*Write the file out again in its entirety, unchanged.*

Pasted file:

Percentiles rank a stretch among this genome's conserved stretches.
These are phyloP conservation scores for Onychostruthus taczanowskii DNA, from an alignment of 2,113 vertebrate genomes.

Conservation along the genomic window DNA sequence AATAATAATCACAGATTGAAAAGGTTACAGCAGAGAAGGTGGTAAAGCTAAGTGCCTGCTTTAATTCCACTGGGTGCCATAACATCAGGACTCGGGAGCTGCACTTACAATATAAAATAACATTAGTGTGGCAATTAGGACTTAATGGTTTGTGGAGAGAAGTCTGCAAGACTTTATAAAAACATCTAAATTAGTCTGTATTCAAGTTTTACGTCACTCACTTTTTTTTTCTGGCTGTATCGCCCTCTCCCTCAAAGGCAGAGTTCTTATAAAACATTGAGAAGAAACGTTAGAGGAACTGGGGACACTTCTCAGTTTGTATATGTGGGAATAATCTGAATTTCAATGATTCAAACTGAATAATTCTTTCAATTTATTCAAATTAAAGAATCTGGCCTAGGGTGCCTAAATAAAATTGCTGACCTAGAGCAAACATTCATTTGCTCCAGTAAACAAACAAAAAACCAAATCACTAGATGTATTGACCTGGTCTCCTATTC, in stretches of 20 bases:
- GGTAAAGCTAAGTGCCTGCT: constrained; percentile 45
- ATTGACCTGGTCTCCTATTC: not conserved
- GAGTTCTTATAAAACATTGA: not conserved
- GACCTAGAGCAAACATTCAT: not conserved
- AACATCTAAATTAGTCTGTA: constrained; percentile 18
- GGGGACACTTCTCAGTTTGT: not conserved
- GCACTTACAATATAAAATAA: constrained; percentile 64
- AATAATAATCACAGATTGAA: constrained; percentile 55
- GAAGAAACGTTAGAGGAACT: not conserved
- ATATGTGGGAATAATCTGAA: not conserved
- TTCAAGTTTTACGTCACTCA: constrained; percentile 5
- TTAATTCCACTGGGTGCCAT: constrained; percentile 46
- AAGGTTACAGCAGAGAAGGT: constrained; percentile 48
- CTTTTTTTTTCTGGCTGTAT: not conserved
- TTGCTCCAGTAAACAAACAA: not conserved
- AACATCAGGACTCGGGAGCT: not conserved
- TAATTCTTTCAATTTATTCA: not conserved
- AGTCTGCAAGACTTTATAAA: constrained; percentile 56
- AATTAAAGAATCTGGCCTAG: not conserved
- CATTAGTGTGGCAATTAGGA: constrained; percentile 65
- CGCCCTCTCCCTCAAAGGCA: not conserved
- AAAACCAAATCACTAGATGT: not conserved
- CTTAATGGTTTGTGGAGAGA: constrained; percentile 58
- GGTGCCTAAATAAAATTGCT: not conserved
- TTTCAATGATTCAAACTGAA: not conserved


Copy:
Percentiles rank a stretch among this genome's conserved stretches.
These are phyloP conservation scores for Onychostruthus taczanowskii DNA, from an alignment of 2,113 vertebrate genomes.

Conservation along the genomic window DNA sequence AATAATAATCACAGATTGAAAAGGTTACAGCAGAGAAGGTGGTAAAGCTAAGTGCCTGCTTTAATTCCACTGGGTGCCATAACATCAGGACTCGGGAGCTGCACTTACAATATAAAATAACATTAGTGTGGCAATTAGGACTTAATGGTTTGTGGAGAGAAGTCTGCAAGACTTTATAAAAACATCTAAATTAGTCTGTATTCAAGTTTTACGTCACTCACTTTTTTTTTCTGGCTGTATCGCCCTCTCCCTCAAAGGCAGAGTTCTTATAAAACATTGAGAAGAAACGTTAGAGGAACTGGGGACACTTCTCAGTTTGTATATGTGGGAATAATCTGAATTTCAATGATTCAAACTGAATAATTCTTTCAATTTATTCAAATTAAAGAATCTGGCCTAGGGTGCCTAAATAAAATTGCTGACCTAGAGCAAACATTCATTTGCTCCAGTAAACAAACAAAAAACCAAATCACTAGATGTATTGACCTGGTCTCCTATTC, in stretches of 20 bases:
- GGTAAAGCTAAGTGCCTGCT: constrained; percentile 45
- ATTGACCTGGTCTCCTATTC: not conserved
- GAGTTCTTATAAAACATTGA: not conserved
- GACCTAGAGCAAACATTCAT: not conserved
- AACATCTAAATTAGTCTGTA: constrained; percentile 18
- GGGGACACTTCTCAGTTTGT: not conserved
- GCACTTACAATATAAAATAA: constrained; percentile 64
- AATAATAATCACAGATTGAA: constrained; percentile 55
- GAAGAAACGTTAGAGGAACT: not conserved
- ATATGTGGGAATAATCTGAA: not conserved
- TTCAAGTTTTACGTCACTCA: constrained; percentile 5
- TTAATTCCACTGGGTGCCAT: constrained; percentile 46
- AAGGTTACAGCAGAGAAGGT: constrained; percentile 48
- CTTTTTTTTTCTGGCTGTAT: not conserved
- TTGCTCCAGTAAACAAACAA: not conserved
- AACATCAGGACTCGGGAGCT: not conserved
- TAATTCTTTCAATTTATTCA: not conserved
- AGTCTGCAAGACTTTATAAA: constrained; percentile 56
- AATTAAAGAATCTGGCCTAG: not conserved
- CATTAGTGTGGCAATTAGGA: constrained; percentile 65
- CGCCCTCTCCCTCAAAGGCA: not conserved
- AAAACCAAATCACTAGATGT: not conserved
- CTTAATGGTTTGTGGAGAGA: constrained; percentile 58
- GGTGCCTAAATAAAATTGCT: not conserved
- TTTCAATGATTCAAACTGAA: not conserved